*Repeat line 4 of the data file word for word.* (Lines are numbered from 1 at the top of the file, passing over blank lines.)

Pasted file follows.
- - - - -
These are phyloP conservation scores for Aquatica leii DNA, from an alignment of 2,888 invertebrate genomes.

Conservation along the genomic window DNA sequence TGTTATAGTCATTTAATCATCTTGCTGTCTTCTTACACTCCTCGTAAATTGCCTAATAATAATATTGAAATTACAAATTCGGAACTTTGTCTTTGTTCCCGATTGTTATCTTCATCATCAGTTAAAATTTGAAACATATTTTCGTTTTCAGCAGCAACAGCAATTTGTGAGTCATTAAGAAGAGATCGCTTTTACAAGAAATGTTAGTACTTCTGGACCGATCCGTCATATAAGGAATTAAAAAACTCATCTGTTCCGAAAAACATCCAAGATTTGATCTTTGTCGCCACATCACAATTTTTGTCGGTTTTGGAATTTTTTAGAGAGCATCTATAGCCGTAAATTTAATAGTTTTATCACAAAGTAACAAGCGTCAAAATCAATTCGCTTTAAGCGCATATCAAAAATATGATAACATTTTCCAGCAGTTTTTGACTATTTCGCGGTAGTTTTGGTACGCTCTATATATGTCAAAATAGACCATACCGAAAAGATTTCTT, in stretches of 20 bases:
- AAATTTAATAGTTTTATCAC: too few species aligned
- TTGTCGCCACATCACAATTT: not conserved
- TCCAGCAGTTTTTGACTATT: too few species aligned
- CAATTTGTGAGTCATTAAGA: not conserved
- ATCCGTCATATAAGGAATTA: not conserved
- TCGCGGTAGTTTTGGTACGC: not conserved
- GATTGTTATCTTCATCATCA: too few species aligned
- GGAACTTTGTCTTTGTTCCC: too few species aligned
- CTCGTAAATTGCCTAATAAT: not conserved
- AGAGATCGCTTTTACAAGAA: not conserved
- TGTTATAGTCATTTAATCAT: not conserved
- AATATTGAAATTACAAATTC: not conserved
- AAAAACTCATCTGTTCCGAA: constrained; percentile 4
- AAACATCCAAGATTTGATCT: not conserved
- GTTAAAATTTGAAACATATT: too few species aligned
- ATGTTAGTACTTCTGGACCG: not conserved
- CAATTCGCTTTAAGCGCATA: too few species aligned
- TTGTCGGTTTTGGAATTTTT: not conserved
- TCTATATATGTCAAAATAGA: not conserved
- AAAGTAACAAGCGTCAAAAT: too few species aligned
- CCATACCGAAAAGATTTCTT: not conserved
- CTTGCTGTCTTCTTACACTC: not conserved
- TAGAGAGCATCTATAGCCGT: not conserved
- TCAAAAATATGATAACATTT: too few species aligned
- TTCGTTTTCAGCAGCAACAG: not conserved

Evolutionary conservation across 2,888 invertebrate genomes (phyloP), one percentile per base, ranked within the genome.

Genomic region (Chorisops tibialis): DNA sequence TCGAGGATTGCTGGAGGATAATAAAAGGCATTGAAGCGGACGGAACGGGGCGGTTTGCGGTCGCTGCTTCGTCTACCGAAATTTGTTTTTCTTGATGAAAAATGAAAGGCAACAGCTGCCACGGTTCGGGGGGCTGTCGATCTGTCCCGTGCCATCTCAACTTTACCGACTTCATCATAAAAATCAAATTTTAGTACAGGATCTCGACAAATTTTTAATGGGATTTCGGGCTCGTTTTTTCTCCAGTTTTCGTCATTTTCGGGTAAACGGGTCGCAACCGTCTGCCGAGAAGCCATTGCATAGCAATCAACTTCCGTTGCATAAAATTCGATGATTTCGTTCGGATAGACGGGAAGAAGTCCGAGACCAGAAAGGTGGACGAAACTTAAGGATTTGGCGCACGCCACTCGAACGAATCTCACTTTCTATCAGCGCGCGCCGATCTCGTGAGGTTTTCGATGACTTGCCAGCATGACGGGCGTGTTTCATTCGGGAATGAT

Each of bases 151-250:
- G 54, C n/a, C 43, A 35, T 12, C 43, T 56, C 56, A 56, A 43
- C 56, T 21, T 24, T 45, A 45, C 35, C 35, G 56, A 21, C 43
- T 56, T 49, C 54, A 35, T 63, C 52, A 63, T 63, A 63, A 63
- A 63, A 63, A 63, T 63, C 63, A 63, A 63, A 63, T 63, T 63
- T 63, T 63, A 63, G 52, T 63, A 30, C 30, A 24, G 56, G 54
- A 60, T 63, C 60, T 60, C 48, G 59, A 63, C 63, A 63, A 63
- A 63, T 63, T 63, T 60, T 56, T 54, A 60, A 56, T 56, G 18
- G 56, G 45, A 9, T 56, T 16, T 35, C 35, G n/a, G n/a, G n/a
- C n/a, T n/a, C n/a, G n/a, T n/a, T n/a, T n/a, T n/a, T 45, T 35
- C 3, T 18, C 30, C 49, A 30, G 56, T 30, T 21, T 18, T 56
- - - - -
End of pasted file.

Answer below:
- TTGTCGCCACATCACAATTT: not conserved